The Sage School’s third modular classroom, approved by the Hailey P&Z on Monday, will provide more space for students to learn while ensuring adequate social distancing.

The Hailey Planning and Zoning Commission on Monday approved a conditional-use permit application from the Sage School for an additional modular classroom that, once imported, will give the school an additional 1,440 square feet of classroom space.

The school on Aviation Drive already has two barn-style modular classrooms on site to accommodate its current student body.

According to a city staff report, the new modular building will “ensure students and teachers meet the social distancing requirements outlined by Governor Little in March.” The building will not impact surrounding properties, it noted, and will not impact traffic, as the Sage School is “not expanding its student enrollment.”

Designer Chip Maguire of Hailey-based M.O.D.E. LLC, representing the school, said the new modular classroom will look nearly identical to the other two classrooms with matching colors and materials. The building will feature textured wood composite, asphalt shingling and corrugated metal, he said.

“Altogether, the three modulars and the main campus will accommodate all current and incoming students this year,” Maguire said.

The new building could either be moved next summer or remain on site through next year, he said

“It’s temporary, not permanent in nature,” Maguire told P&Z.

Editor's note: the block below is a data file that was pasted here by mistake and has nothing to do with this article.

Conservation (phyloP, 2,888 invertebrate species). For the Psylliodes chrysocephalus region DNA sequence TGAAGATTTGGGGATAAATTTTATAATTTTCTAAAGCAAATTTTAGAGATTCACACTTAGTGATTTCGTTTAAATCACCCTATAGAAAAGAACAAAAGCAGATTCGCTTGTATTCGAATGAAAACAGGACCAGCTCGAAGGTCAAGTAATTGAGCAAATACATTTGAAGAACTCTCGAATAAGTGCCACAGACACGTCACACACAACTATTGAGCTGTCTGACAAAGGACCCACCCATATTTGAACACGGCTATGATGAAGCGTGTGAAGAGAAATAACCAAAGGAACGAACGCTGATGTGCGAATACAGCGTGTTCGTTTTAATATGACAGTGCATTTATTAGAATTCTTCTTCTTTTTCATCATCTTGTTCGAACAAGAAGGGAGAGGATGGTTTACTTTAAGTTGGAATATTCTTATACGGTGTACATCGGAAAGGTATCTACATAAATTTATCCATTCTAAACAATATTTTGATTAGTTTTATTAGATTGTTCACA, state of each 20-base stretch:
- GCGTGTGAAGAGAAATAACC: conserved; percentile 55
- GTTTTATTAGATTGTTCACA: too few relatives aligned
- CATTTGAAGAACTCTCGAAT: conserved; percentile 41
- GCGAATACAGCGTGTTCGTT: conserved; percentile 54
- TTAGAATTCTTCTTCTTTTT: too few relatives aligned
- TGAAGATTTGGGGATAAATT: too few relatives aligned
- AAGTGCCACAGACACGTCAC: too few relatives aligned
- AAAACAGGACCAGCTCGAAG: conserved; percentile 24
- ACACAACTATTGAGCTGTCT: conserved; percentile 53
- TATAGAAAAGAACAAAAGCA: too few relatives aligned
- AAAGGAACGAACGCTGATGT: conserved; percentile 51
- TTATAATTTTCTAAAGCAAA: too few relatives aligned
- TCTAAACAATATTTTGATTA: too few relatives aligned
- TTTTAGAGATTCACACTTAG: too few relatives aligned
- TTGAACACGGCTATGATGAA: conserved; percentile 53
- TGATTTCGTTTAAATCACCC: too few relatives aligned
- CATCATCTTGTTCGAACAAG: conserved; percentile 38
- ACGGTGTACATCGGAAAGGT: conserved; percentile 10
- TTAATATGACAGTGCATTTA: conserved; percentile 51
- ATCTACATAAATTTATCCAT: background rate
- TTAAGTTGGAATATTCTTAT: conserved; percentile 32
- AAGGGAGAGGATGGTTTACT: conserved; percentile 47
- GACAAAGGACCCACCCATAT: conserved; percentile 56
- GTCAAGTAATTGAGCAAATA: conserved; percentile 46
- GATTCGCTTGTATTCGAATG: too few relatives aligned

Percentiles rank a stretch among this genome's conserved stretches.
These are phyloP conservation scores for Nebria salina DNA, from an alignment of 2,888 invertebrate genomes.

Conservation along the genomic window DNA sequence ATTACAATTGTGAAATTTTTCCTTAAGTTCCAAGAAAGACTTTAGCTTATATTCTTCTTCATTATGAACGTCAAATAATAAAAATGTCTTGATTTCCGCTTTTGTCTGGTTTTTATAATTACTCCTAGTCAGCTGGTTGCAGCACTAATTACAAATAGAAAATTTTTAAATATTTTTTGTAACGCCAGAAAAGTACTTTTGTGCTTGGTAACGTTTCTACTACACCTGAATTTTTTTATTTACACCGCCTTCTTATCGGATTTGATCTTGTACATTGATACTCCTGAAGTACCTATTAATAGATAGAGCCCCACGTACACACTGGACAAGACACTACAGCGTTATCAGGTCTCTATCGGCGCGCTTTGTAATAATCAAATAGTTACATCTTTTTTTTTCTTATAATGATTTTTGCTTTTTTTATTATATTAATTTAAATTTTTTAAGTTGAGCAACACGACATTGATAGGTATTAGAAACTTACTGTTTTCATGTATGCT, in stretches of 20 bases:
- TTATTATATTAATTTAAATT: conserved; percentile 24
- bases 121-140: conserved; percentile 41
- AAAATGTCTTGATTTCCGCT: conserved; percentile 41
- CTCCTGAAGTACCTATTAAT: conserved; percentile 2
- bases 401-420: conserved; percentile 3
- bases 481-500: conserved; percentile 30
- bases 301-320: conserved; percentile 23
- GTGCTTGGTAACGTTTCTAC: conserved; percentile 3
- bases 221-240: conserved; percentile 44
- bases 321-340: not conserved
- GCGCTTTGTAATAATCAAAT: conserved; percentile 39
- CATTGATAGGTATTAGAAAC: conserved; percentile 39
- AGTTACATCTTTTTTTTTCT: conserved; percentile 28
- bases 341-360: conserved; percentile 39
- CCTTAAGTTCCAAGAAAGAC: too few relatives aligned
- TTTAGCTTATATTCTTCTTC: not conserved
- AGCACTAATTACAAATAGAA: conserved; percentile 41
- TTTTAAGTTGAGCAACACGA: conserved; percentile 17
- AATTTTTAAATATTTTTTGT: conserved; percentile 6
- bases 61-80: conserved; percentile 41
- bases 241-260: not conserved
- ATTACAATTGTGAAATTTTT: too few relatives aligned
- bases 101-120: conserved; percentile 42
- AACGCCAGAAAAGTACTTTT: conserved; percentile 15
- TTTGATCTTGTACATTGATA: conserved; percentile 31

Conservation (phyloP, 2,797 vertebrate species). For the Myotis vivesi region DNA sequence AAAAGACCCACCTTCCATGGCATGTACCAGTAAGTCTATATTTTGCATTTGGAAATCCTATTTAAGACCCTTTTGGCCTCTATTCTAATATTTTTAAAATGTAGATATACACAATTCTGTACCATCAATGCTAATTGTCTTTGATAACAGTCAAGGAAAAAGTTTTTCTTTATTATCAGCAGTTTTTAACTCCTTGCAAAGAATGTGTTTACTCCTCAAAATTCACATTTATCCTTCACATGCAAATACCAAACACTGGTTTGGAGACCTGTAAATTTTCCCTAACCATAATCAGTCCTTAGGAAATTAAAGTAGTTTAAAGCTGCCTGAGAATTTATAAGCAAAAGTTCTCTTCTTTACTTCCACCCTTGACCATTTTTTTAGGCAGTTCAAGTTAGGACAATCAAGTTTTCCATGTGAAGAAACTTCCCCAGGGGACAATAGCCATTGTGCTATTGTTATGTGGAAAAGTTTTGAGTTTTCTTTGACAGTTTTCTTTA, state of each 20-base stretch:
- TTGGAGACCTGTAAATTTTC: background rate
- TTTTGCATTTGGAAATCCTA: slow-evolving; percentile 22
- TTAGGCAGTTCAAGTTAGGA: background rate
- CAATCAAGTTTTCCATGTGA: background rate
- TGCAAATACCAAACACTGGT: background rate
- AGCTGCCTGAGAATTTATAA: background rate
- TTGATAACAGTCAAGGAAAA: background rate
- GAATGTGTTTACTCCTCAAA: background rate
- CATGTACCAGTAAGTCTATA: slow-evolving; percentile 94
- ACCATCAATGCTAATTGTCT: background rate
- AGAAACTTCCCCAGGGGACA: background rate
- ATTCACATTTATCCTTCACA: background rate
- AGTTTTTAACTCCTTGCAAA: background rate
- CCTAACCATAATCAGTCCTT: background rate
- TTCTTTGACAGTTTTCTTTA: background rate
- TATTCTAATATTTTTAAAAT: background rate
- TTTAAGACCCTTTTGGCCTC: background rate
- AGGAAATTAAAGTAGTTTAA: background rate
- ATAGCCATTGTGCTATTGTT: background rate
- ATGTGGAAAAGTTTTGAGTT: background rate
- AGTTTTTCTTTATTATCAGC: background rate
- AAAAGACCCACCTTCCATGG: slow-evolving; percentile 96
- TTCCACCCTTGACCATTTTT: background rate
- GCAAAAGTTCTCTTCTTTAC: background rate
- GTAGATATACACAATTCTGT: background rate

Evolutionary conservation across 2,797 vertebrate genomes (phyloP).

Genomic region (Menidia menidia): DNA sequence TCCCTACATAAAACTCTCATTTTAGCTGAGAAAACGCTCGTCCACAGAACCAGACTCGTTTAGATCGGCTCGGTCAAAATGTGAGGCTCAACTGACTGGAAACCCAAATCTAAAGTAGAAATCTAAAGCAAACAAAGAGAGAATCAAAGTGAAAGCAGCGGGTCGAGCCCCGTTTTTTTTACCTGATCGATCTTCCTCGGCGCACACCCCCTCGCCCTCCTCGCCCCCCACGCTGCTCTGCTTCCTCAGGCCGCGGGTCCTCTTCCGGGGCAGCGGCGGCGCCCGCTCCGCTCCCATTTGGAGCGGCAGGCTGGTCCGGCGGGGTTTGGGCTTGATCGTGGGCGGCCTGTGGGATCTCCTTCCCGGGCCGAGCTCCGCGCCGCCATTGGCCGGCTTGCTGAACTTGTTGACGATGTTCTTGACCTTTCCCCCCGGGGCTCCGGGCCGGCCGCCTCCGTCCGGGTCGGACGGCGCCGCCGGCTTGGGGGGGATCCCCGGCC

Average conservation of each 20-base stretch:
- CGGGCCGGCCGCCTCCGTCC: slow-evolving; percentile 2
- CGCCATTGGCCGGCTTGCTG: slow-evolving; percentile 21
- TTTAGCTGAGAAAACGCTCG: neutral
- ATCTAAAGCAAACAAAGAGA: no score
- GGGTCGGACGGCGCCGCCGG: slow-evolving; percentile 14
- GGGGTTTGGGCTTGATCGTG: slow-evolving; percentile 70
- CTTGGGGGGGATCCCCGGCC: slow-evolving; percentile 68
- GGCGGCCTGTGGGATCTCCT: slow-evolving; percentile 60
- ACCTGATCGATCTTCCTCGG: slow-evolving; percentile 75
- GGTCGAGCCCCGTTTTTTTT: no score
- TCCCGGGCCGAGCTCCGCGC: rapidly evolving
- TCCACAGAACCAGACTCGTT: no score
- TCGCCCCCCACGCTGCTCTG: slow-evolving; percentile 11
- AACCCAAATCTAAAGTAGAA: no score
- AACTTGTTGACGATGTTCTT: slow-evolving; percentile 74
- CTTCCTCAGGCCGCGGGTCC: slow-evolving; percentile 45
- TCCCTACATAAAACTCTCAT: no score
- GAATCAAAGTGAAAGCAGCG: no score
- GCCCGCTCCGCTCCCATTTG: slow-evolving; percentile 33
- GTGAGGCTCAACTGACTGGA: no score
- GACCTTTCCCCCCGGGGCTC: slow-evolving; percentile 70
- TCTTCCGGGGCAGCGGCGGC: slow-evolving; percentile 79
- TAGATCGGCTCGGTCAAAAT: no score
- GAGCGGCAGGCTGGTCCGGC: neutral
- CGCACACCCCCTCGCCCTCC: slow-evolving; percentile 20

Commissioner Dustin Stone questioned what Maguire meant by “temporary.”

“Right now, we’re installing [the modular] until the foreseeable future, when campus would move to Quigley Canyon,” Maguire responded.

If COVID-19 subsides and social distancing isn’t “as big of an issue,” Maguire said, the new modular—per the Sage School’s wishes—will still stay in place until relocation.

“The only time we’d take these trailers away would be if Sage School relocates,” he said.

Each commissioner on Monday applauded the school for its addition after P&Z Chairwoman Janet Fugate called the new modular “a sincerely appreciated step” to keep students and staff safe.

Commissioner Owen Scanlon called the proposed structure “a positive way to safeguard the health of students and teachers.”

“I’m all for it,” he said. “And I like the fact that this building can be relocated for future use rather than torn down.”

Commissioner Dan Smith agreed.

“I think it’s a quick way to respond to the unusual situation we find ourselves in these days,” he said.

The Sage School announced in 2016 that increasing enrollment had prompted it to consider building a new campus at the Quigley Farms development. The school could not be reached by press time Tuesday for comment on when it plans to relocate to Quigley Canyon.

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